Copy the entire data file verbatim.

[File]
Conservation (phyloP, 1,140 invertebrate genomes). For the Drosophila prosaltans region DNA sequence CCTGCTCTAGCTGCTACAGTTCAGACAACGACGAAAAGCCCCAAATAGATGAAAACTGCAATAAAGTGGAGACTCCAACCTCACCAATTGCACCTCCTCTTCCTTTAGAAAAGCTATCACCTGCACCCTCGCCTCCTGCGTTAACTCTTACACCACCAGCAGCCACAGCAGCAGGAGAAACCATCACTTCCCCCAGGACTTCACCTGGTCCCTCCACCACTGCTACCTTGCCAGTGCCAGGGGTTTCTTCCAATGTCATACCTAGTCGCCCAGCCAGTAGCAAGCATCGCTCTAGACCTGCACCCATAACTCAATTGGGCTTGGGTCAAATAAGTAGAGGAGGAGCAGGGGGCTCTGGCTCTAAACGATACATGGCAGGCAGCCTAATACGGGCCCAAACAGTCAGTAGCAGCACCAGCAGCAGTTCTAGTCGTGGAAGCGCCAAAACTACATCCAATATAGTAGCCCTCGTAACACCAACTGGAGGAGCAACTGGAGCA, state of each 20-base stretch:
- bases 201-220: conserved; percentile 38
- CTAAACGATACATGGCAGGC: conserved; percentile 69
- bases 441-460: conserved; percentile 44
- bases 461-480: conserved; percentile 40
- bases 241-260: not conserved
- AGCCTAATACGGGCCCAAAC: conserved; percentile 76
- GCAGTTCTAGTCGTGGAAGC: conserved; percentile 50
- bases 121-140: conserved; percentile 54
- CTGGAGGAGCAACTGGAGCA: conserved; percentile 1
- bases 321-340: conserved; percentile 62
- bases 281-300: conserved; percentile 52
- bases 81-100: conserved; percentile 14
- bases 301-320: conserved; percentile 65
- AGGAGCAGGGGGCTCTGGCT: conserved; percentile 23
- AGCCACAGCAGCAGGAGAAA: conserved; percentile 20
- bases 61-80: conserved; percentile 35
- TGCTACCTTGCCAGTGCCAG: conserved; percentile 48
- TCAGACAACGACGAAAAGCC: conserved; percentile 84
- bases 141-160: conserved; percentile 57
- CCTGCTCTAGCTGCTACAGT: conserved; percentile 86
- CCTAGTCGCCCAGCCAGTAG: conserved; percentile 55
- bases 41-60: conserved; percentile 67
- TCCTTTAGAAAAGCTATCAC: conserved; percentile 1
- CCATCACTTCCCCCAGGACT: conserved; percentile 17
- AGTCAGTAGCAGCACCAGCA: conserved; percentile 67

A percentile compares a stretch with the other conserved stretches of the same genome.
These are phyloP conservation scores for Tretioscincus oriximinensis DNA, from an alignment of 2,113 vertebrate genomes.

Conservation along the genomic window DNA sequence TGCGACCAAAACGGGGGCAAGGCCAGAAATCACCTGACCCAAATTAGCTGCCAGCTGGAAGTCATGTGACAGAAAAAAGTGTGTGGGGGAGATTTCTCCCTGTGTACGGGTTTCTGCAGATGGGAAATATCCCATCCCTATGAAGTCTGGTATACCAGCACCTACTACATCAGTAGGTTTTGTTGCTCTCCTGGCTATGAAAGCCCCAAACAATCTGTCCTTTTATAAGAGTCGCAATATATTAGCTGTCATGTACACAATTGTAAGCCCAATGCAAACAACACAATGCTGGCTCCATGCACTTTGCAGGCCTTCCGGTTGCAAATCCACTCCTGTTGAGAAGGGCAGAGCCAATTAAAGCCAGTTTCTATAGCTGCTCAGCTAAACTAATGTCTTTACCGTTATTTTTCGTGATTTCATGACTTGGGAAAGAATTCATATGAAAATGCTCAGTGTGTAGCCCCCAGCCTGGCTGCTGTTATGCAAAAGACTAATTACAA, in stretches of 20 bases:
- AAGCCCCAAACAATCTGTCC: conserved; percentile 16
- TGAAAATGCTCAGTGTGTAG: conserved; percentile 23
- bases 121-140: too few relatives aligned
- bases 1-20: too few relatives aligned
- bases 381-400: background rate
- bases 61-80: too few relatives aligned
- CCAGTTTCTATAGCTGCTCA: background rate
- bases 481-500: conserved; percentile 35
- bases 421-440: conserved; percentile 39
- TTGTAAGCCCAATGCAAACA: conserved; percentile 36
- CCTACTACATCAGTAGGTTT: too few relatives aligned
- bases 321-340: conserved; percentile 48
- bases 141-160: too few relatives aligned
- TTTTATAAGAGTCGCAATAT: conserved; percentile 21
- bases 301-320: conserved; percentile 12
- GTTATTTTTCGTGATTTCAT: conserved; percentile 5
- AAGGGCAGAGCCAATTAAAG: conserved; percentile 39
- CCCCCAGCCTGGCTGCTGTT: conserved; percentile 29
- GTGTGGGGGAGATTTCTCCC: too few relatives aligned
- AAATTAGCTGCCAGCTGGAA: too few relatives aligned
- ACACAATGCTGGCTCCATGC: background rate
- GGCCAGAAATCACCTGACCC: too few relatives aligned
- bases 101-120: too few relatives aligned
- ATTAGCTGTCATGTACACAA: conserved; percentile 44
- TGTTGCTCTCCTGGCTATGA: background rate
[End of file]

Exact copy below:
Conservation (phyloP, 1,140 invertebrate genomes). For the Drosophila prosaltans region DNA sequence CCTGCTCTAGCTGCTACAGTTCAGACAACGACGAAAAGCCCCAAATAGATGAAAACTGCAATAAAGTGGAGACTCCAACCTCACCAATTGCACCTCCTCTTCCTTTAGAAAAGCTATCACCTGCACCCTCGCCTCCTGCGTTAACTCTTACACCACCAGCAGCCACAGCAGCAGGAGAAACCATCACTTCCCCCAGGACTTCACCTGGTCCCTCCACCACTGCTACCTTGCCAGTGCCAGGGGTTTCTTCCAATGTCATACCTAGTCGCCCAGCCAGTAGCAAGCATCGCTCTAGACCTGCACCCATAACTCAATTGGGCTTGGGTCAAATAAGTAGAGGAGGAGCAGGGGGCTCTGGCTCTAAACGATACATGGCAGGCAGCCTAATACGGGCCCAAACAGTCAGTAGCAGCACCAGCAGCAGTTCTAGTCGTGGAAGCGCCAAAACTACATCCAATATAGTAGCCCTCGTAACACCAACTGGAGGAGCAACTGGAGCA, state of each 20-base stretch:
- bases 201-220: conserved; percentile 38
- CTAAACGATACATGGCAGGC: conserved; percentile 69
- bases 441-460: conserved; percentile 44
- bases 461-480: conserved; percentile 40
- bases 241-260: not conserved
- AGCCTAATACGGGCCCAAAC: conserved; percentile 76
- GCAGTTCTAGTCGTGGAAGC: conserved; percentile 50
- bases 121-140: conserved; percentile 54
- CTGGAGGAGCAACTGGAGCA: conserved; percentile 1
- bases 321-340: conserved; percentile 62
- bases 281-300: conserved; percentile 52
- bases 81-100: conserved; percentile 14
- bases 301-320: conserved; percentile 65
- AGGAGCAGGGGGCTCTGGCT: conserved; percentile 23
- AGCCACAGCAGCAGGAGAAA: conserved; percentile 20
- bases 61-80: conserved; percentile 35
- TGCTACCTTGCCAGTGCCAG: conserved; percentile 48
- TCAGACAACGACGAAAAGCC: conserved; percentile 84
- bases 141-160: conserved; percentile 57
- CCTGCTCTAGCTGCTACAGT: conserved; percentile 86
- CCTAGTCGCCCAGCCAGTAG: conserved; percentile 55
- bases 41-60: conserved; percentile 67
- TCCTTTAGAAAAGCTATCAC: conserved; percentile 1
- CCATCACTTCCCCCAGGACT: conserved; percentile 17
- AGTCAGTAGCAGCACCAGCA: conserved; percentile 67

A percentile compares a stretch with the other conserved stretches of the same genome.
These are phyloP conservation scores for Tretioscincus oriximinensis DNA, from an alignment of 2,113 vertebrate genomes.

Conservation along the genomic window DNA sequence TGCGACCAAAACGGGGGCAAGGCCAGAAATCACCTGACCCAAATTAGCTGCCAGCTGGAAGTCATGTGACAGAAAAAAGTGTGTGGGGGAGATTTCTCCCTGTGTACGGGTTTCTGCAGATGGGAAATATCCCATCCCTATGAAGTCTGGTATACCAGCACCTACTACATCAGTAGGTTTTGTTGCTCTCCTGGCTATGAAAGCCCCAAACAATCTGTCCTTTTATAAGAGTCGCAATATATTAGCTGTCATGTACACAATTGTAAGCCCAATGCAAACAACACAATGCTGGCTCCATGCACTTTGCAGGCCTTCCGGTTGCAAATCCACTCCTGTTGAGAAGGGCAGAGCCAATTAAAGCCAGTTTCTATAGCTGCTCAGCTAAACTAATGTCTTTACCGTTATTTTTCGTGATTTCATGACTTGGGAAAGAATTCATATGAAAATGCTCAGTGTGTAGCCCCCAGCCTGGCTGCTGTTATGCAAAAGACTAATTACAA, in stretches of 20 bases:
- AAGCCCCAAACAATCTGTCC: conserved; percentile 16
- TGAAAATGCTCAGTGTGTAG: conserved; percentile 23
- bases 121-140: too few relatives aligned
- bases 1-20: too few relatives aligned
- bases 381-400: background rate
- bases 61-80: too few relatives aligned
- CCAGTTTCTATAGCTGCTCA: background rate
- bases 481-500: conserved; percentile 35
- bases 421-440: conserved; percentile 39
- TTGTAAGCCCAATGCAAACA: conserved; percentile 36
- CCTACTACATCAGTAGGTTT: too few relatives aligned
- bases 321-340: conserved; percentile 48
- bases 141-160: too few relatives aligned
- TTTTATAAGAGTCGCAATAT: conserved; percentile 21
- bases 301-320: conserved; percentile 12
- GTTATTTTTCGTGATTTCAT: conserved; percentile 5
- AAGGGCAGAGCCAATTAAAG: conserved; percentile 39
- CCCCCAGCCTGGCTGCTGTT: conserved; percentile 29
- GTGTGGGGGAGATTTCTCCC: too few relatives aligned
- AAATTAGCTGCCAGCTGGAA: too few relatives aligned
- ACACAATGCTGGCTCCATGC: background rate
- GGCCAGAAATCACCTGACCC: too few relatives aligned
- bases 101-120: too few relatives aligned
- ATTAGCTGTCATGTACACAA: conserved; percentile 44
- TGTTGCTCTCCTGGCTATGA: background rate